Deferred taxes after offsetting 89.0 435.5 11.7 453.4

Of the net deferred tax assets, Euro 20.7 million (previous year: Euro 2.7 million) have a term of more

than one year. Net deferred tax liabilities of Euro 20.1 million (previous year: Euro 17.2 million) will be

realised within one year and Euro 415.4 million (previous year: Euro 436.2 million) will be realised later

than twelve months.

Deferred tax assets for tax losses carried forward are recognised to the extent that it is probable that

tax benefits will be realised by future taxable profits. It is sufficiently certain that the benefits from

these tax losses carried forward will be realised.

At the end of the reporting year, the amount of tax loss carry forwards for which no deferred tax assets

were recognised was Euro 3.8 million (previous year: Euro 2.5 million). Of the tax losses carried forward,

Euro 0.4 million will expire within one year and Euro 3.4 million between two and five years (see also

Note 15).

No deferred tax assets are recognised for these tax loss carry forwards as it is not probable that the tax

benefits will be realised in the foreseeable future.

Temporary differences for which no deferred tax claims were recognised in the balance sheet amounted

to Euro 0.1 million (previous year: Euro 1.6 million).

133


134 EWE AnnuAl rEport 2011

EUR million 31.12.2011 31.12.2010

Effective income taxes 69.3 44.6

Tax receivables 93.5 69.8

Tax liabilities -24.1 -25.3

Deferred taxes -346.5 -441.7

Deferred tax assets 89.0 11.7

Deferred tax liabilities -435.5 -453.4

-277.1 -397.1

The amount of temporary differences in connection with equity interests in subsidiaries and associated

companies for which in line with IAS 12.39 no deferred tax liabilities were recognised in the reporting

year is Euro 26.5 million (previous year: Euro 21.7 million).

35. Contingent receivables / liabilities and other liabilities

Contingent receivables

As of 31 December 2011, there were contingent receivables amounting to Euro 4.7 million (previous year:

Euro 10.3 million).

Guarantees and warranties

At the balance sheet date, guarantees and warranties totalled Euro 110.7 million (previous year: Euro

92.4 million), of which Euro 42.3 million (previous year: Euro 33.8 million) were given to creditors of

an associated company.

Obligations to acquire intangible assets and property, plant and equipment

Contractual commitments of Euro 5.9 million (previous year: Euro 4.0 million) relate to the purchase

of intangible assets. Contractual commitments of Euro 300.6 million (previous year: Euro 245.7 million)

relate to property, plant and equipment. These primarily concern purchase commitments relating to

supply contracts for wind energy plants and other related capital expenditure (Euro 227.8 million).

Other contingent liabilities and obligations

An obligation exists to pay an additional purchase price of up to Euro 102.3 million if the public transport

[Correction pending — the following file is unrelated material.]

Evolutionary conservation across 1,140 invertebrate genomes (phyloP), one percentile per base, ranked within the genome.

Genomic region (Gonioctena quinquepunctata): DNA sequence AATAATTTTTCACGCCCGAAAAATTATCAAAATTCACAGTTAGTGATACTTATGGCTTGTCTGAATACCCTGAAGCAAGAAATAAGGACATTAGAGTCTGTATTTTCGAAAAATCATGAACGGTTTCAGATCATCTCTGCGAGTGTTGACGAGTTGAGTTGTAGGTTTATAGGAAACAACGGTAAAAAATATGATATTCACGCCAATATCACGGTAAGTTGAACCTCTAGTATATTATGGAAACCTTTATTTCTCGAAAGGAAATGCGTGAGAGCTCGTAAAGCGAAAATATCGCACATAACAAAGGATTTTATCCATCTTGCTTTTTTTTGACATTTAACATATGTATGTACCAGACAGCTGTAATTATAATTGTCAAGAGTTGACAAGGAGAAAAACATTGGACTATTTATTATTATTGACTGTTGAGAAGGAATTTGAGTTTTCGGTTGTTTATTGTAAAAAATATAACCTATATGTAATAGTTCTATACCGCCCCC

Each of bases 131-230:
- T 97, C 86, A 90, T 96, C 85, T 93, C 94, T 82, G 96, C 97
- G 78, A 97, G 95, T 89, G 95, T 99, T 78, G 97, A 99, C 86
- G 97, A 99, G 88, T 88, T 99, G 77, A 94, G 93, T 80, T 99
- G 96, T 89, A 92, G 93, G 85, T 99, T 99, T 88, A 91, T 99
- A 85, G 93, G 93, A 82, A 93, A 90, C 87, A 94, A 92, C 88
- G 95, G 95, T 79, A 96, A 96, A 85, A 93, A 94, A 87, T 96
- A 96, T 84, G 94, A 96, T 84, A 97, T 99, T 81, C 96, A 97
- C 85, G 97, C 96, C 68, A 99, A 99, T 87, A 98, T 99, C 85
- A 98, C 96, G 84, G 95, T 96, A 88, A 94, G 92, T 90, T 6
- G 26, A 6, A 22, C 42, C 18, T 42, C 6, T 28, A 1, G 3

services are spun out of Stadtwerke Bielefeld Gmbh or if the town of Bielefeld agrees to assume

their losses on a permanent basis. The shareholding in Stadtwerke Bielefeld has been reported as a

non-current asset held for sale (see Note 25). This contingent liability will no longer apply when this

shareholding has been sold.

Additional obligations of Euro 17.4 million (previous year: Euro 17.4 million) to an associated company

resulted from share capital not called up as well as miscellaneous contingent liabilities amounting to

Euro 4.0 million (previous year: Euro 0.0 million).

There is an obligation arising from a shareholding in a power plant company to contribute financing for

the construction of a new power plant proportionate to the shares held. The amount of the contribution

is calculated on the basis of the agreed investment plan and comes to Euro 26.4 million less any

payments already rendered. There is a contingent obligation to provide additional contributions of no

more than 5 per cent of the shareholding (Euro 2.1 million).

Long-term, market-standard supply contracts are also in place for the purchase of electricity and gas.


36. Leases

Consolidated finanCial statements

Consolidated finanCial statements notes Confirmation by the legal representatives

Obligations under operating leases

Financial obligations under operating leases relate primarily to real estate, vehicles, a cavern facility and

other property, plant and equipment. The leases have different terms and conditions. The lease payments

for office buildings are regularly adjusted in line with price indices.

The following table shows future accumulated minimum lease payments from uncancellable operating

leases:

EUR million 31.12.2011 31.12.2010

Up to one year 25.3 19.3

After between one and five years 58.5 60.4

After more than five years 55.9 70.8

Total 139.7 150.5

Minimum lease payments of Euro 28.4 million and contingent rental payments of Euro 0.1 million were

recognised in profit and loss in the 2011 reporting period.